Can someone tell my how to disable Comodo’s Internal Safe List ? I sure some program has malicious act, but comodo treat it as a safe file. I disabled ‘automatically scan unrecognized files in the cloud’, and this program not in ‘Trusted Software Vendors’ list and ‘trusted file’ list, but comodo still treat as a safe file. Now I have to make comodo work in ‘paranoid mode’ .
What is the name of the file you think is malicious? Also, is it digitally signed?
Can you upload it to Virustotal and CIMA and post a link to the results?
It is digitally signed. File name is “qq.exe”. It’s a IM software. But it access other process’s memory, low level disk and send privacy data to the server. In my country, the government require the vendor to monitor the chat, web site visited and others.
OK. I upload it to Virustotal and CIMA. And official site download URL is: http://softdl1.tech.qq.com/soft/21/QQ2010_SP2.exe.
Is there a way to disable Comodo’s Internal Safe List? Comodo is a rule-base firewall, I can’t understand why I can’t disable it.
Did you try making a rule to block it? Maybe the safe list is more related to Defense+ than to Firewall…
Yes. I make a rule to block it in Defense+ and it work. But when Defense+ run in ‘safe mode’, if the ‘Access Rights’ of a safe file is ‘Ask’, Defense+ allow this action and no alert. This file is not in my ‘safe file list’ and it not digitally signed by Vendors in ‘Trusted Software Vendors’. It seem in ‘Defense+ internal safe list’. So I have to make Defense+ work in ‘paranoid mode’. How can I disable ‘Defense+ internal safe list’?
qq.exe is the main executable of Tencent QQ instant messaging application. It is the most popular free instant messaging computer program in Mainland China, and the worlds third most popular. Not essential to be automatically started. But should be left running if you want to communicate with your buddies instantly.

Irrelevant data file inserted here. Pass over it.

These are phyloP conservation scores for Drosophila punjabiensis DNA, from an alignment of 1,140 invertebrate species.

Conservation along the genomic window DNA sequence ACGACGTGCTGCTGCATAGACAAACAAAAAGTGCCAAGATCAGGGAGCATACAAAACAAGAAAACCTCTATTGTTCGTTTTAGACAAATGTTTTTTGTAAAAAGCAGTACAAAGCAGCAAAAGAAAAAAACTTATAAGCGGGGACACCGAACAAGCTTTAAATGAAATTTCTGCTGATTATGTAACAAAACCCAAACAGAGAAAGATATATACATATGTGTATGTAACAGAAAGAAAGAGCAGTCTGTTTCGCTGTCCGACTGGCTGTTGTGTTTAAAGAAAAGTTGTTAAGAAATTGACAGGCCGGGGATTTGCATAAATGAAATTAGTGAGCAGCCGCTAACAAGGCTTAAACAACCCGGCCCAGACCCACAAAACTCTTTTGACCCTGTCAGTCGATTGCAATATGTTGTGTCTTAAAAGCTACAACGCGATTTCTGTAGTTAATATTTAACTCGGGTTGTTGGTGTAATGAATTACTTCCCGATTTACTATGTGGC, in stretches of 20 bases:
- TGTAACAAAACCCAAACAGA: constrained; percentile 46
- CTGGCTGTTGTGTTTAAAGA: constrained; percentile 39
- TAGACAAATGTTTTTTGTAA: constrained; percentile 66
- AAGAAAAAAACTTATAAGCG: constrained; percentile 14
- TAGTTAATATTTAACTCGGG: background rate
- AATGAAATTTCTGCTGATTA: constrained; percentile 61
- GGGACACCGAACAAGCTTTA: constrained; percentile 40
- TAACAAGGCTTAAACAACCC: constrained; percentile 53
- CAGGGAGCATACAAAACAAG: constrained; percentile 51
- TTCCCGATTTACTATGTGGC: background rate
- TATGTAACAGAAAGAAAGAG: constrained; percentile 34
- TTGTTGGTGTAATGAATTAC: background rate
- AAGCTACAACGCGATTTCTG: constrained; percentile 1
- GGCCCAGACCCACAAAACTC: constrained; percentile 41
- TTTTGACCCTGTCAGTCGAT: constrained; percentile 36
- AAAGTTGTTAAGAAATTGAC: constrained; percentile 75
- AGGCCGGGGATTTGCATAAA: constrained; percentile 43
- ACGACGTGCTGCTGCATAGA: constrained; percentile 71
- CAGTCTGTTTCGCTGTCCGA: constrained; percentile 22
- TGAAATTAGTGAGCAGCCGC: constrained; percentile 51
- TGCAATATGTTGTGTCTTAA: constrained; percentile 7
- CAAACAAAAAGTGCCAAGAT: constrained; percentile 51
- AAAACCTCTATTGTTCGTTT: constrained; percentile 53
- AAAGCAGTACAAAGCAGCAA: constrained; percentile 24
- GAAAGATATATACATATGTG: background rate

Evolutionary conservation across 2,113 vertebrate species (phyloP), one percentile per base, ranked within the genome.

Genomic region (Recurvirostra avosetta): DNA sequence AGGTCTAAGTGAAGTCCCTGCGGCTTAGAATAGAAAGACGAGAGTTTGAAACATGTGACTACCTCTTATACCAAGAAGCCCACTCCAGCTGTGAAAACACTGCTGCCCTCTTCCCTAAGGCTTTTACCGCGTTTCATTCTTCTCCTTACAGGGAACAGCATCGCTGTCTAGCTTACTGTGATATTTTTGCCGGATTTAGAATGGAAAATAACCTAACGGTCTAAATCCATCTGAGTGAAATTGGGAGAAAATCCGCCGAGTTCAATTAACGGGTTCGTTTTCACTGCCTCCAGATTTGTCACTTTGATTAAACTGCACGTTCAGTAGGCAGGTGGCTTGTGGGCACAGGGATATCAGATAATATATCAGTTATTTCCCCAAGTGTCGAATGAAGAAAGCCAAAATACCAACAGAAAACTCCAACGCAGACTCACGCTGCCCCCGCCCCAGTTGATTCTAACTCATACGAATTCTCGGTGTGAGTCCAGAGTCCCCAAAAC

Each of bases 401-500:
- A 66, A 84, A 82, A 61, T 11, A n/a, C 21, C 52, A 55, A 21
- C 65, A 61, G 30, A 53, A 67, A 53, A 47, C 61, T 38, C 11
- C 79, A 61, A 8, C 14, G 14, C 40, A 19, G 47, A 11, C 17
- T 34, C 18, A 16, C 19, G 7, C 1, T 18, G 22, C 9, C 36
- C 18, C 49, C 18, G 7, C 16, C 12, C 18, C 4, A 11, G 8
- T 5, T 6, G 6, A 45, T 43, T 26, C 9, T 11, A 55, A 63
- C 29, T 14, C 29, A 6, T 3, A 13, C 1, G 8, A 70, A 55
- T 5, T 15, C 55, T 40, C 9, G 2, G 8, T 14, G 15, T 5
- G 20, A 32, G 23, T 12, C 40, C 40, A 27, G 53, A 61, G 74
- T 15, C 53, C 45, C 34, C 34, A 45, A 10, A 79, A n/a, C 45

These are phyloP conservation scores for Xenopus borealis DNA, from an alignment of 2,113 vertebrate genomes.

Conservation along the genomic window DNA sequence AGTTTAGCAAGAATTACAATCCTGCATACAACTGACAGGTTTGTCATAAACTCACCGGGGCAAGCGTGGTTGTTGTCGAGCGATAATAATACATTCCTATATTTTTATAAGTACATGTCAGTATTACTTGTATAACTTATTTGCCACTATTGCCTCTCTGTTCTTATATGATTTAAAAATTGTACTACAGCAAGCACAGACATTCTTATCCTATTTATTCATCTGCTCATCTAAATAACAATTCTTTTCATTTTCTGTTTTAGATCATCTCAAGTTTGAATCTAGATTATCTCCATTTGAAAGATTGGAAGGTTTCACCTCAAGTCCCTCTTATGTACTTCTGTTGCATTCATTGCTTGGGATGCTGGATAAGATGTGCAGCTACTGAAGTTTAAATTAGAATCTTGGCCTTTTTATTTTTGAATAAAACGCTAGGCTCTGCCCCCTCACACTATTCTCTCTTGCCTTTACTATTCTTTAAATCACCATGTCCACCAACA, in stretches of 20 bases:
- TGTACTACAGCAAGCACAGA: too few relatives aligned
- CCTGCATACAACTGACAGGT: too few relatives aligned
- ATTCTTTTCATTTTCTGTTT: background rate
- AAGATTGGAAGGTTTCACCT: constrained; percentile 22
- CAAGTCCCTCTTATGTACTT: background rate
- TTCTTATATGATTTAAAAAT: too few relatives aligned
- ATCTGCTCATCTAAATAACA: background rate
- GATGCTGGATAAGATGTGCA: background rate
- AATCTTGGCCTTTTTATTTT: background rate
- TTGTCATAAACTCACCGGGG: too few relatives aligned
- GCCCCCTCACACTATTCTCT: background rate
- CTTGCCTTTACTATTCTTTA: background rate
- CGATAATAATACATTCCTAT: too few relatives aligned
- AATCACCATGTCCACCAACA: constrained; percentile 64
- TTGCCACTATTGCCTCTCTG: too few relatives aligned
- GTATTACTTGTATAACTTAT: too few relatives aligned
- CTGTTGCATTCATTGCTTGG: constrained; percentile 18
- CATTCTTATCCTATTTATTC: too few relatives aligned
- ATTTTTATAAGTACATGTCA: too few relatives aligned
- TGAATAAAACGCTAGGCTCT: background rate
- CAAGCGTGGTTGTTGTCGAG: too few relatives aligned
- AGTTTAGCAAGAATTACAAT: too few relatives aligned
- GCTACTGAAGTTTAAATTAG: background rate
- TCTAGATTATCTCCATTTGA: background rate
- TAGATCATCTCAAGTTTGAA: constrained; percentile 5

According to Defense+ Security Level rules:
Safe Mode: While monitoring critical system activity, Defense+ automatically learns the activity of executables and applications certified as ‘Safe’ by Comodo. It also automatically creates ‘Allow’ rules these activities, if the checkbox ‘Create rules for safe applications’ is selected. For non-certified, unknown, applications, you will receive an alert whenever that application attempts to run. Should you choose, you can add that new application to the safe list by choosing ‘Treat this application as a Trusted Application’ at the alert. This instructs the Defense+ not to generate an alert the next time it runs…
The Defense+ Computer Security Policy access rights for the application will then be set to ‘Trusted Application’ which is a pre-defined security policy that is essentially ‘allow all’ for all application accesses. Defense+ security policies apply specifically to applications and only specifically to access of system resources, e.g., protected Files and Folders, Registry Keys, COM interfaces, etc. Its a good idea to ensure that the security policy for any arbitrary application is set to ‘custom’, and set access rights to ‘ask all’.
If you have never granted ‘Treat this as a Trusted Application’ access rights and the app has a custom access rights policy, then check whether the application lives in the Defense+ Trusted Files folder; Files added to the Trusted Files area are automatically given Defense+ trusted status. I believe that overides whatever Computer Security Policy may be configured for the app.
When an application wants to access those system resources that you have defined in ‘Defense+ settings’, ‘monitoring settings’, you will be alerted for each particular access attempt. Your answer to each specific access attempt will be qualified whether you check ‘remember this’ or not for each alert. If ‘remember this’ is NOT checked, you’ll be pestered EVERY time the app wants to access THAT PARTICULAR system resource (over, and over and over and over again). Otherwise just ensure that ‘remember this’ is checked (for that app only), and it’ll never bother you again (for that specific resource only).